Effective Field Goal Percentage (eFG%): This is similar to TS%, but takes 3-point shooting more into account. The formula is FGM + (0.5 * 3PM) / FGA
So think of TS% as scoring efficiency, and eFG% as shooting efficiency, more here.
Expected Offensive Rebounds: Measured based upon the average rebounds a college basketball team gets on both the defensive and offensive end. This takes the overall number of missed shots (or shots available to be rebounded) and divides them by the number of offensive rebounds and compares them with the statistical average.
AdjGS: A take-off of the Game Score metric (definition here) accepted by a lot of basketball stat nerds. It takes points, assists, rebounds (offensive & defensive), steals, blocks, turnovers and fouls into account to determine an individual’s “score” for a given game. The “adjustment” in Adjusted Game Score is simply matching the total game scores to the total points scored in the game, thereby redistributing the game’s points scored to those who had the biggest impact on the game itself, instead of just how many balls a player put through a basket.
Offensive Rating (ORtg): Similar to Adjusted game score, but this looks at how many points per possession a player would score if they were averaged over 100 possessions.
Usage%: This “estimates the % of team possessions a player consumes while on the floor” (via sports-reference.com/cbb). The usage of those possessions is determined via a formula using field goal and free throw attempts, offensive rebounds, assists and turnovers. The higher the number, the more prevalent a player is (good or bad) in a team’s offensive outcome.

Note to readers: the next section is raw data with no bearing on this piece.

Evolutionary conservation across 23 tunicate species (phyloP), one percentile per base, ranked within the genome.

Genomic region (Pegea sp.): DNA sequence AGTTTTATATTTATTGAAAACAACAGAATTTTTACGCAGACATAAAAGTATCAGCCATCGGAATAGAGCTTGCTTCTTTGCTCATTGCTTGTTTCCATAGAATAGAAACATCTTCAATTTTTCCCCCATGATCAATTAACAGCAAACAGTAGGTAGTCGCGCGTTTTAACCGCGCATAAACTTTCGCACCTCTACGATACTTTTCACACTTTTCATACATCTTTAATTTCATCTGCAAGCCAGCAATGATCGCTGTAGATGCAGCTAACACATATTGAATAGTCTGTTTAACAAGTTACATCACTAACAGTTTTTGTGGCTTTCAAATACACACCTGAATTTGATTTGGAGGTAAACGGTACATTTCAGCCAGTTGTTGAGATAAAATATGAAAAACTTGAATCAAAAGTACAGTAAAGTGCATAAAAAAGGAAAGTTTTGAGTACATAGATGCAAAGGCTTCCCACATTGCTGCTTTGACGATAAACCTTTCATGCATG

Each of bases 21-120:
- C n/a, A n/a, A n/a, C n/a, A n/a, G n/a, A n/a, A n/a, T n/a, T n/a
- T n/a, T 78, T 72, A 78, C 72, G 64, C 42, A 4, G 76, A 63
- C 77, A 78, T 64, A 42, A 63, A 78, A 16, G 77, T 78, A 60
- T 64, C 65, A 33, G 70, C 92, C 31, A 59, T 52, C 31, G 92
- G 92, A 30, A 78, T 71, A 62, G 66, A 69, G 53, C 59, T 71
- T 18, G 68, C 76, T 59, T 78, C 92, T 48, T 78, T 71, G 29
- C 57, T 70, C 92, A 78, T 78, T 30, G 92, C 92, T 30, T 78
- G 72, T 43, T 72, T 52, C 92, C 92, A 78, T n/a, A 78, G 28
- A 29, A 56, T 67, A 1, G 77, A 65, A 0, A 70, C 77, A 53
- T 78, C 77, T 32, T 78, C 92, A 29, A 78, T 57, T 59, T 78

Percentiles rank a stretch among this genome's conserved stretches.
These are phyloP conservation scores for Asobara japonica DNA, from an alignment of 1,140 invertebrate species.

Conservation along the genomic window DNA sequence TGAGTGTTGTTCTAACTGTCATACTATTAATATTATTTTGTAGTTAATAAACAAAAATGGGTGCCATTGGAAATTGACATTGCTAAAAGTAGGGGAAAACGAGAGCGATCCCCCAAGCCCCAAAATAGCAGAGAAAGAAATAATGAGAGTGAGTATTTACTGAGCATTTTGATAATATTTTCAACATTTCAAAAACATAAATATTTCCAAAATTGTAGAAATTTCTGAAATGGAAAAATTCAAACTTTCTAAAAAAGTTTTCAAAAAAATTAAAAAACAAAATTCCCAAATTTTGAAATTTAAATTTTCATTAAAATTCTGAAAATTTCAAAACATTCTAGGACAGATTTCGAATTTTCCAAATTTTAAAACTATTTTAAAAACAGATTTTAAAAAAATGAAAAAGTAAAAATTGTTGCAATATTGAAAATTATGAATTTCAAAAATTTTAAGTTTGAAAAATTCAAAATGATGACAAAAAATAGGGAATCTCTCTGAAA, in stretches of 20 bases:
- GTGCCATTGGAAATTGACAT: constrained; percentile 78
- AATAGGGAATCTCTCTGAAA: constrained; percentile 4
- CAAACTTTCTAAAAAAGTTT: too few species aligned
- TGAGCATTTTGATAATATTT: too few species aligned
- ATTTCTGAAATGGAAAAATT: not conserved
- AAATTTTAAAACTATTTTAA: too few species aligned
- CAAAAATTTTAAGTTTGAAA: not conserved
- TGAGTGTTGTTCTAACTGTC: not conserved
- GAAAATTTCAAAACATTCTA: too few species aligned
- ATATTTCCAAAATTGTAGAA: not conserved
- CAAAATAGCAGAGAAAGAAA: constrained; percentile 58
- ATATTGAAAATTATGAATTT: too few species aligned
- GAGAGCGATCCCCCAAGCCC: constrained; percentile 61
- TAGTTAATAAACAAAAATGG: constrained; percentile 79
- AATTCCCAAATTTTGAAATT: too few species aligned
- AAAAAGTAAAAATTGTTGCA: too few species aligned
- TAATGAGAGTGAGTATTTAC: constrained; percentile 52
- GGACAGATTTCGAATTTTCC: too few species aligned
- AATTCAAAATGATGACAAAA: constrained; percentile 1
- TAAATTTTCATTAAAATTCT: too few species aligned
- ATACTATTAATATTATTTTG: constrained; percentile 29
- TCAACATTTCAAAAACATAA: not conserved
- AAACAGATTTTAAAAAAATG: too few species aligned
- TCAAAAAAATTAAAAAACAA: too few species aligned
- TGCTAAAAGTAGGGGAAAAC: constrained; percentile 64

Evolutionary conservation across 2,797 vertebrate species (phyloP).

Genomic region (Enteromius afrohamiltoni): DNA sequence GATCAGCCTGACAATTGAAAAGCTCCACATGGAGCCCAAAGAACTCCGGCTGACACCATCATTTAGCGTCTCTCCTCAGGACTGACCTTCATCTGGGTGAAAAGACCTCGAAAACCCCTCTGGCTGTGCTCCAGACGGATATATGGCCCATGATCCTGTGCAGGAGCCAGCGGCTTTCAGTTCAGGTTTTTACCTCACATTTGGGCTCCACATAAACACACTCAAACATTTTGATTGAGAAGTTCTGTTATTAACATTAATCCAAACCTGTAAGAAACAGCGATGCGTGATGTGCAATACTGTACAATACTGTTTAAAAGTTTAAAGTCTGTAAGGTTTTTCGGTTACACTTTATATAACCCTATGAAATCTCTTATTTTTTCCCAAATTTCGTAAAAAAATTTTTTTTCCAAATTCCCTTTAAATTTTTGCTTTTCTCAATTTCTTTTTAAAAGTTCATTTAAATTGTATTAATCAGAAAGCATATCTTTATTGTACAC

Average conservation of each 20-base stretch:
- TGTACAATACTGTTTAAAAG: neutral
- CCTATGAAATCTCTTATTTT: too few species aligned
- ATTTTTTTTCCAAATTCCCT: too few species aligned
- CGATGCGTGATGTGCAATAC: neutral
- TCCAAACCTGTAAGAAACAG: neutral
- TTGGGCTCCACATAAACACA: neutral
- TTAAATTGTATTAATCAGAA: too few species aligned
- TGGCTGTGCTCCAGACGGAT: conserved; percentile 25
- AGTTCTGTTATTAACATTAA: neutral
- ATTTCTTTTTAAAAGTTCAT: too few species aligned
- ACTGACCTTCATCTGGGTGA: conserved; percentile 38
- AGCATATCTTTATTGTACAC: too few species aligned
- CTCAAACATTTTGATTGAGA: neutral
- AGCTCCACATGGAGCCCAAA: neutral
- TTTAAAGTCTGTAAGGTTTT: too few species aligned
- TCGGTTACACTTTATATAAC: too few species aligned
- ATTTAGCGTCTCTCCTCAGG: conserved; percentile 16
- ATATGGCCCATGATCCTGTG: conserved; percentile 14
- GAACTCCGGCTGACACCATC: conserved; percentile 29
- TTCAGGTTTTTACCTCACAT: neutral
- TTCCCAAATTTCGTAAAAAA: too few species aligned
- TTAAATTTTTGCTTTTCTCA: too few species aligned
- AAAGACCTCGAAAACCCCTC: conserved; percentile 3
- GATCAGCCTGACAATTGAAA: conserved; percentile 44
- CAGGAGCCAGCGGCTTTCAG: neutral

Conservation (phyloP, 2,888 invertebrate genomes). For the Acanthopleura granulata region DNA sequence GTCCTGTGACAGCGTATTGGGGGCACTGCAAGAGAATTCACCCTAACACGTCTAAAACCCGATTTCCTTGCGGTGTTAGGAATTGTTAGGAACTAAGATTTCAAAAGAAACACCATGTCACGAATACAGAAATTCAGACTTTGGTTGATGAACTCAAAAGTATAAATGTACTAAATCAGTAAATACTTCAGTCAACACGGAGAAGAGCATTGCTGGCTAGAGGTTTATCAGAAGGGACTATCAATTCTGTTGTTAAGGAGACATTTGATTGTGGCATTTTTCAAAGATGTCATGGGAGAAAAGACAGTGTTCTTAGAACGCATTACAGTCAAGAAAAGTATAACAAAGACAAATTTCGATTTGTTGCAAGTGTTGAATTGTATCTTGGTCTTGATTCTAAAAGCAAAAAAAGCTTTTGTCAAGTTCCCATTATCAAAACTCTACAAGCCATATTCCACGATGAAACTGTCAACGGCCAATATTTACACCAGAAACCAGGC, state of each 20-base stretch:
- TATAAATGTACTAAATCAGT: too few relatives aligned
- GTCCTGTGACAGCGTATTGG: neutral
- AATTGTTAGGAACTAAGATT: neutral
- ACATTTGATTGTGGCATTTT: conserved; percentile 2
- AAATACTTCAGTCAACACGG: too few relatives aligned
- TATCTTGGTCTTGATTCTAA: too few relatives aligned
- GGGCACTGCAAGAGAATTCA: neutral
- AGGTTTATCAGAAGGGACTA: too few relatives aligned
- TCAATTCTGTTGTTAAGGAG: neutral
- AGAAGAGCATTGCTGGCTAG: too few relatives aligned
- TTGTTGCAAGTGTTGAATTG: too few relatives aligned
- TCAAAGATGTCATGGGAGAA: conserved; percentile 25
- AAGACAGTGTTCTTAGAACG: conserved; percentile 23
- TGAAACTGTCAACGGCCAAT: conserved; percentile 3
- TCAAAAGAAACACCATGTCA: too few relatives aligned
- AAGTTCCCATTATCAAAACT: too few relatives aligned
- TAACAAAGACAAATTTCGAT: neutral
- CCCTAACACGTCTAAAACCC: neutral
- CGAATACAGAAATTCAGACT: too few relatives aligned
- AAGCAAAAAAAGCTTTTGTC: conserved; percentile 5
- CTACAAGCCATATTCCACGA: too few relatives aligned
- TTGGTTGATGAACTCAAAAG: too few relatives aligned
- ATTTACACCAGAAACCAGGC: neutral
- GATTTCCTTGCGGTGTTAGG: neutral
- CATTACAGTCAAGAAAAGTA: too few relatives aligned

Floor%: Via sports-reference.com/cbb: Floor % answers the question, “When a Player uses a possession, what is the probability that his team scores at least 1 point?”. The higher the Floor%, the more frequently the team probably scores when the given player is involved.
Touches/Possession: Using field goal attempts, free throw attempts, assists and turnovers, touches attempt to estimate, “the number of times a player touched the ball in an attacking position on the floor.” Take the estimated touches and divide it by the estimated number of possessions for which a player was on the court, and you get a rough idea of how many times a player touched the ball in a given possession. For point guards, you’ll see the number in the 3-4 range. For shooting guards and wings, 2-3. For an offensively limited center, 1.30. You get the idea.
Anyway, using the Touches figure, we can estimate the percentage of time a player “in an attacking position” passes, shoots, turns the ball over, or gets fouled.